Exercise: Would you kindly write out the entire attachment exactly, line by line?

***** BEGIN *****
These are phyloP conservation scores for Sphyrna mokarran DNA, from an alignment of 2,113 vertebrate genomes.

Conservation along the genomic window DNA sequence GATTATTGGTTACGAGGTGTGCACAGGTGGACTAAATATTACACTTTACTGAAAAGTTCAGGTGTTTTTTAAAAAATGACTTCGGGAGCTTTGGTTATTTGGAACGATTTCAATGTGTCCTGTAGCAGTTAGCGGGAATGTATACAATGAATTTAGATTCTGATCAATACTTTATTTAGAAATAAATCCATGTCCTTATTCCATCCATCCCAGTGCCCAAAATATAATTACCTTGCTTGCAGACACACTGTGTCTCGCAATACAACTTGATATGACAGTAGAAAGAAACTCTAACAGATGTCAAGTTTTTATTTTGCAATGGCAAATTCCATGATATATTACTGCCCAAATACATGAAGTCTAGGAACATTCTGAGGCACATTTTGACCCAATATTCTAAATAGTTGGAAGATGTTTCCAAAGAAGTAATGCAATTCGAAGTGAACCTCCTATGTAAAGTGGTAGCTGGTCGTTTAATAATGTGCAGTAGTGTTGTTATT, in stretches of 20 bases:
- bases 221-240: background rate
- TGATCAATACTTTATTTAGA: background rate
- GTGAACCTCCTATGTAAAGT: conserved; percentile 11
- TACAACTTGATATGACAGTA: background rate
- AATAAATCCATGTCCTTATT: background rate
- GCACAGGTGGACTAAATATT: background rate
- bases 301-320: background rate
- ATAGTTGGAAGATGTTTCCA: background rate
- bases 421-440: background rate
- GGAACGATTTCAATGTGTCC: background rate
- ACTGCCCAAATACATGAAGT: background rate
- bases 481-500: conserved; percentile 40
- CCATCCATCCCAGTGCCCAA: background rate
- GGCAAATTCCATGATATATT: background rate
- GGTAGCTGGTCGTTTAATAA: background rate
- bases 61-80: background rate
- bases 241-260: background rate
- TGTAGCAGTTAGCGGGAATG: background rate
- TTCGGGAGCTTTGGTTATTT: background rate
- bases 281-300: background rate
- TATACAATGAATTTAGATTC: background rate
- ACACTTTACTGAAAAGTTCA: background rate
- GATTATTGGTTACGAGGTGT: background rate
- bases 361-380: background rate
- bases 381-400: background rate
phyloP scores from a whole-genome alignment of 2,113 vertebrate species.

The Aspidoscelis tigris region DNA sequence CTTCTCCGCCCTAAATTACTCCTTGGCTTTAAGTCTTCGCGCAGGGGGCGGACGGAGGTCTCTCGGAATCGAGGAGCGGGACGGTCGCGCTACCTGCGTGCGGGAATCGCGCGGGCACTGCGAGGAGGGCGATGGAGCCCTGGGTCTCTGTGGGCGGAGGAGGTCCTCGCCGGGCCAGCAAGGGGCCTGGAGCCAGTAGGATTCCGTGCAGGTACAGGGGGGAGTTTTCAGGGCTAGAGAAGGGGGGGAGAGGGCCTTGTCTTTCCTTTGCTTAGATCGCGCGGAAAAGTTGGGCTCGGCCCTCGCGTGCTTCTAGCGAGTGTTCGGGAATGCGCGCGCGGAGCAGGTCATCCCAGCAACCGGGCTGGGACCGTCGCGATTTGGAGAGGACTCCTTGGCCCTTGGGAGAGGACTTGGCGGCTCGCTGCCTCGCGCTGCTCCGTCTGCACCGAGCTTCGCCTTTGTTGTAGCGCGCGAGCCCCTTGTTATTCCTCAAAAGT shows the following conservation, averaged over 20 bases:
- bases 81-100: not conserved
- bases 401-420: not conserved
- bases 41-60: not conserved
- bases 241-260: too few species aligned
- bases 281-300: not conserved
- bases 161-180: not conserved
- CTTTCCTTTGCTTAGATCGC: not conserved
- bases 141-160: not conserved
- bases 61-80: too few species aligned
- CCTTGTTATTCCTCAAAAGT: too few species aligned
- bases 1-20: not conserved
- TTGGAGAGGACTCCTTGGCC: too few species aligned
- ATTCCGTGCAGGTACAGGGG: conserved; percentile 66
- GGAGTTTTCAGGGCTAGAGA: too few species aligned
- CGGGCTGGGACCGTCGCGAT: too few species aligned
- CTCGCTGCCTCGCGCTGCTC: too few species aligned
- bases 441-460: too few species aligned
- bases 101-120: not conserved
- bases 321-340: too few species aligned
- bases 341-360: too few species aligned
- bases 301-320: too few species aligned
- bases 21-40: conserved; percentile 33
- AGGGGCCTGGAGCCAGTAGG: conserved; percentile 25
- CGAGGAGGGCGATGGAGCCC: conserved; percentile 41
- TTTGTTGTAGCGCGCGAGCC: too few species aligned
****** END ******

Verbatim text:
These are phyloP conservation scores for Sphyrna mokarran DNA, from an alignment of 2,113 vertebrate genomes.

Conservation along the genomic window DNA sequence GATTATTGGTTACGAGGTGTGCACAGGTGGACTAAATATTACACTTTACTGAAAAGTTCAGGTGTTTTTTAAAAAATGACTTCGGGAGCTTTGGTTATTTGGAACGATTTCAATGTGTCCTGTAGCAGTTAGCGGGAATGTATACAATGAATTTAGATTCTGATCAATACTTTATTTAGAAATAAATCCATGTCCTTATTCCATCCATCCCAGTGCCCAAAATATAATTACCTTGCTTGCAGACACACTGTGTCTCGCAATACAACTTGATATGACAGTAGAAAGAAACTCTAACAGATGTCAAGTTTTTATTTTGCAATGGCAAATTCCATGATATATTACTGCCCAAATACATGAAGTCTAGGAACATTCTGAGGCACATTTTGACCCAATATTCTAAATAGTTGGAAGATGTTTCCAAAGAAGTAATGCAATTCGAAGTGAACCTCCTATGTAAAGTGGTAGCTGGTCGTTTAATAATGTGCAGTAGTGTTGTTATT, in stretches of 20 bases:
- bases 221-240: background rate
- TGATCAATACTTTATTTAGA: background rate
- GTGAACCTCCTATGTAAAGT: conserved; percentile 11
- TACAACTTGATATGACAGTA: background rate
- AATAAATCCATGTCCTTATT: background rate
- GCACAGGTGGACTAAATATT: background rate
- bases 301-320: background rate
- ATAGTTGGAAGATGTTTCCA: background rate
- bases 421-440: background rate
- GGAACGATTTCAATGTGTCC: background rate
- ACTGCCCAAATACATGAAGT: background rate
- bases 481-500: conserved; percentile 40
- CCATCCATCCCAGTGCCCAA: background rate
- GGCAAATTCCATGATATATT: background rate
- GGTAGCTGGTCGTTTAATAA: background rate
- bases 61-80: background rate
- bases 241-260: background rate
- TGTAGCAGTTAGCGGGAATG: background rate
- TTCGGGAGCTTTGGTTATTT: background rate
- bases 281-300: background rate
- TATACAATGAATTTAGATTC: background rate
- ACACTTTACTGAAAAGTTCA: background rate
- GATTATTGGTTACGAGGTGT: background rate
- bases 361-380: background rate
- bases 381-400: background rate
phyloP scores from a whole-genome alignment of 2,113 vertebrate species.

The Aspidoscelis tigris region DNA sequence CTTCTCCGCCCTAAATTACTCCTTGGCTTTAAGTCTTCGCGCAGGGGGCGGACGGAGGTCTCTCGGAATCGAGGAGCGGGACGGTCGCGCTACCTGCGTGCGGGAATCGCGCGGGCACTGCGAGGAGGGCGATGGAGCCCTGGGTCTCTGTGGGCGGAGGAGGTCCTCGCCGGGCCAGCAAGGGGCCTGGAGCCAGTAGGATTCCGTGCAGGTACAGGGGGGAGTTTTCAGGGCTAGAGAAGGGGGGGAGAGGGCCTTGTCTTTCCTTTGCTTAGATCGCGCGGAAAAGTTGGGCTCGGCCCTCGCGTGCTTCTAGCGAGTGTTCGGGAATGCGCGCGCGGAGCAGGTCATCCCAGCAACCGGGCTGGGACCGTCGCGATTTGGAGAGGACTCCTTGGCCCTTGGGAGAGGACTTGGCGGCTCGCTGCCTCGCGCTGCTCCGTCTGCACCGAGCTTCGCCTTTGTTGTAGCGCGCGAGCCCCTTGTTATTCCTCAAAAGT shows the following conservation, averaged over 20 bases:
- bases 81-100: not conserved
- bases 401-420: not conserved
- bases 41-60: not conserved
- bases 241-260: too few species aligned
- bases 281-300: not conserved
- bases 161-180: not conserved
- CTTTCCTTTGCTTAGATCGC: not conserved
- bases 141-160: not conserved
- bases 61-80: too few species aligned
- CCTTGTTATTCCTCAAAAGT: too few species aligned
- bases 1-20: not conserved
- TTGGAGAGGACTCCTTGGCC: too few species aligned
- ATTCCGTGCAGGTACAGGGG: conserved; percentile 66
- GGAGTTTTCAGGGCTAGAGA: too few species aligned
- CGGGCTGGGACCGTCGCGAT: too few species aligned
- CTCGCTGCCTCGCGCTGCTC: too few species aligned
- bases 441-460: too few species aligned
- bases 101-120: not conserved
- bases 321-340: too few species aligned
- bases 341-360: too few species aligned
- bases 301-320: too few species aligned
- bases 21-40: conserved; percentile 33
- AGGGGCCTGGAGCCAGTAGG: conserved; percentile 25
- CGAGGAGGGCGATGGAGCCC: conserved; percentile 41
- TTTGTTGTAGCGCGCGAGCC: too few species aligned